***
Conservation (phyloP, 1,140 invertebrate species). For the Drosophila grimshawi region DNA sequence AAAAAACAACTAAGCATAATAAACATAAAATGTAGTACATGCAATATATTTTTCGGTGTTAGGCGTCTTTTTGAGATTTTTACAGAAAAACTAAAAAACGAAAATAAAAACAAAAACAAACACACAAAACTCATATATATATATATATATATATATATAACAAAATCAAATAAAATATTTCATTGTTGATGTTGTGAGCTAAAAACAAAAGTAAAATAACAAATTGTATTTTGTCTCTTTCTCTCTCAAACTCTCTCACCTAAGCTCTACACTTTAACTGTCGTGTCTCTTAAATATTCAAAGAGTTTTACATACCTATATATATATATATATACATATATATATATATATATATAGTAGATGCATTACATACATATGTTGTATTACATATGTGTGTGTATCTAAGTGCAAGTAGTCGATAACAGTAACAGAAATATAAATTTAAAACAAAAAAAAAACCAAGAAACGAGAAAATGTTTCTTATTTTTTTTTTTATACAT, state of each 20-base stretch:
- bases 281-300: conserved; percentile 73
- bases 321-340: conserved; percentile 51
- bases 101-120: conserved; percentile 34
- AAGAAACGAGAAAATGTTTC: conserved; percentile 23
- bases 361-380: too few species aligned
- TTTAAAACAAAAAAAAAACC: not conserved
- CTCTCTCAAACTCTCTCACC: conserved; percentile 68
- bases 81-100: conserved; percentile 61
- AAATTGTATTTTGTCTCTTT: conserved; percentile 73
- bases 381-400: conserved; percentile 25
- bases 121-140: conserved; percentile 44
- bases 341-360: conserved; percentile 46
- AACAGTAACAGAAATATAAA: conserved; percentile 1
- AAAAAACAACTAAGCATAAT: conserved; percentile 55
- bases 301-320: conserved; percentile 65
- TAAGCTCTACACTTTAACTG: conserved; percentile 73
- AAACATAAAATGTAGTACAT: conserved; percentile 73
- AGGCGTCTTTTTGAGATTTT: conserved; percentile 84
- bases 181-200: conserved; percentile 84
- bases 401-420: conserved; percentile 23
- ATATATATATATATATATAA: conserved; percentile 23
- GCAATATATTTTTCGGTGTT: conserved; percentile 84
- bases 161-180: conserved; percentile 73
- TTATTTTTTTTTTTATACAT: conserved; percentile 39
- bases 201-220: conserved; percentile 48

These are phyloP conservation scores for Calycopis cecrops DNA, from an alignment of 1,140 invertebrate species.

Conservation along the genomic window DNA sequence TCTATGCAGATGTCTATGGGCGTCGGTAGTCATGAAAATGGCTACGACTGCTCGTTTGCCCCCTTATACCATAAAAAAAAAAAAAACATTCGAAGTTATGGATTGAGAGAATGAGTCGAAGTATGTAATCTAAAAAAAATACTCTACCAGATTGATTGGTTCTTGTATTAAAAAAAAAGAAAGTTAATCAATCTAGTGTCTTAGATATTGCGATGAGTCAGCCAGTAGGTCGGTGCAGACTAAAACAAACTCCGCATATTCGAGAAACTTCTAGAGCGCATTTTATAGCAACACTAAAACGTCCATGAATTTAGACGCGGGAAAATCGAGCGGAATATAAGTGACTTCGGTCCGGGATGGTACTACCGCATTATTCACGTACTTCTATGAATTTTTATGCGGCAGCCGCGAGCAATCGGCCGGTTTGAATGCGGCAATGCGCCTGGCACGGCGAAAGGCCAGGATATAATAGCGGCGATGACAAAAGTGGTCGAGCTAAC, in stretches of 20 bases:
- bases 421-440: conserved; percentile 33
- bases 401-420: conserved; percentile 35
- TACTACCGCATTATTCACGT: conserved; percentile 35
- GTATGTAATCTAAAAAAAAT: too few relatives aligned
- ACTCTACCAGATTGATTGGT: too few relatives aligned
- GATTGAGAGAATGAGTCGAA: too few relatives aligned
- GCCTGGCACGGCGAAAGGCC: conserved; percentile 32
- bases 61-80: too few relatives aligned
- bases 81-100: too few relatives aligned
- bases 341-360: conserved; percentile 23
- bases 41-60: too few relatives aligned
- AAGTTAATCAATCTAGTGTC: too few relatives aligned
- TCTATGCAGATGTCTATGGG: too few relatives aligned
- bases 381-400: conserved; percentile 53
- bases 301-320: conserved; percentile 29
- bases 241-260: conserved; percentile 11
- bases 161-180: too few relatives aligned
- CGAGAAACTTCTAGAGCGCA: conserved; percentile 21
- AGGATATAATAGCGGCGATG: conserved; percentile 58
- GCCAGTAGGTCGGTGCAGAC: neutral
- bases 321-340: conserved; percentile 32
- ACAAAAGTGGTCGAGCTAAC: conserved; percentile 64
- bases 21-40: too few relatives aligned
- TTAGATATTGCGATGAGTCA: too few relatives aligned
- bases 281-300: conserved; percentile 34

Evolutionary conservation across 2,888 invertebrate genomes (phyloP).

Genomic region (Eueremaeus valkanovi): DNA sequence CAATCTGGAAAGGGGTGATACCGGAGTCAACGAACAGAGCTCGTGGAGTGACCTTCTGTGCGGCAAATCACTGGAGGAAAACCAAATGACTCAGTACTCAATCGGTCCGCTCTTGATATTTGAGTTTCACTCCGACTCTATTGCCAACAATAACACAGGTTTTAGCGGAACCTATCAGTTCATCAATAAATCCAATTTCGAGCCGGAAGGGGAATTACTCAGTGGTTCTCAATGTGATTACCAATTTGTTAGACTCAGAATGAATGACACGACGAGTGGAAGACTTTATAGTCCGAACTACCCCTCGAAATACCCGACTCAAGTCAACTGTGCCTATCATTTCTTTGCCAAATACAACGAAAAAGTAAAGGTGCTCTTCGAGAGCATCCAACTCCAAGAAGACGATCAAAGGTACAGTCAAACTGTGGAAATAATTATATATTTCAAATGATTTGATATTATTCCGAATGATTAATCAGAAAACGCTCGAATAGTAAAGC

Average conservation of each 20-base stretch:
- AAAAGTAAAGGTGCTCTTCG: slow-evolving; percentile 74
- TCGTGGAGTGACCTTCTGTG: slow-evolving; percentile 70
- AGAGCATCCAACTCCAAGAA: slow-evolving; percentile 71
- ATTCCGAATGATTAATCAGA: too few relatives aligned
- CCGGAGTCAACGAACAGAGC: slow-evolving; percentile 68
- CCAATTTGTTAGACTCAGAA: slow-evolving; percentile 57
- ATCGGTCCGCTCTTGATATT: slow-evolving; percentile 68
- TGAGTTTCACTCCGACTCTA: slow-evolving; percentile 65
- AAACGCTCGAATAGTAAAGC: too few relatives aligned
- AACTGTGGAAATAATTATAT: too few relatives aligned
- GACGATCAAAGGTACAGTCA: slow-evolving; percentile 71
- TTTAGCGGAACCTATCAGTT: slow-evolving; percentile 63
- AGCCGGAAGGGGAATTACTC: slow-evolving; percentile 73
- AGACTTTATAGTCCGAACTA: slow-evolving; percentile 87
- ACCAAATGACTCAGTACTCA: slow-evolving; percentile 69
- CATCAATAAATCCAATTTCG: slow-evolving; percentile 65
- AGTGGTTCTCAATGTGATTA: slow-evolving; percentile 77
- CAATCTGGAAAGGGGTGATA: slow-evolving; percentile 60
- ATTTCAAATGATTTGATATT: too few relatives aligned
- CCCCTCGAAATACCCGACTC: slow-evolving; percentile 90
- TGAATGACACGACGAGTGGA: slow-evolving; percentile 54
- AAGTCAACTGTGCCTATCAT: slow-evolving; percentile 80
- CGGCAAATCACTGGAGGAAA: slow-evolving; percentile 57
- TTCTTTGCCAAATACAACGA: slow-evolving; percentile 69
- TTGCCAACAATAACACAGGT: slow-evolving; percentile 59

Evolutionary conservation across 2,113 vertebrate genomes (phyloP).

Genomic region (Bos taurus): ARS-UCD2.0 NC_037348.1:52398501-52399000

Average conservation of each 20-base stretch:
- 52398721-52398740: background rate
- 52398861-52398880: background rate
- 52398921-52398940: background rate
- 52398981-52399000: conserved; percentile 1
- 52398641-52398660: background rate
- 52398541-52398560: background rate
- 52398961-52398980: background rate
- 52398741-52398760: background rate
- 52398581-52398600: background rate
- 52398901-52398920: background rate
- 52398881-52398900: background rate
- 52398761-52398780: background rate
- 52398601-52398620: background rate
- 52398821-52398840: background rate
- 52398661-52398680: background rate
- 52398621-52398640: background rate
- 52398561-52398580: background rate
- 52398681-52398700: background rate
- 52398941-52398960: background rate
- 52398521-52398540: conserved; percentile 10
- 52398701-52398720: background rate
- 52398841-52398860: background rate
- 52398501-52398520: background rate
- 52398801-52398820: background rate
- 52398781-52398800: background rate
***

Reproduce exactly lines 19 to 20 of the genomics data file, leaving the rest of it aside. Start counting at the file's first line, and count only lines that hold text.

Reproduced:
- AGGCGTCTTTTTGAGATTTT: conserved; percentile 84
- bases 181-200: conserved; percentile 84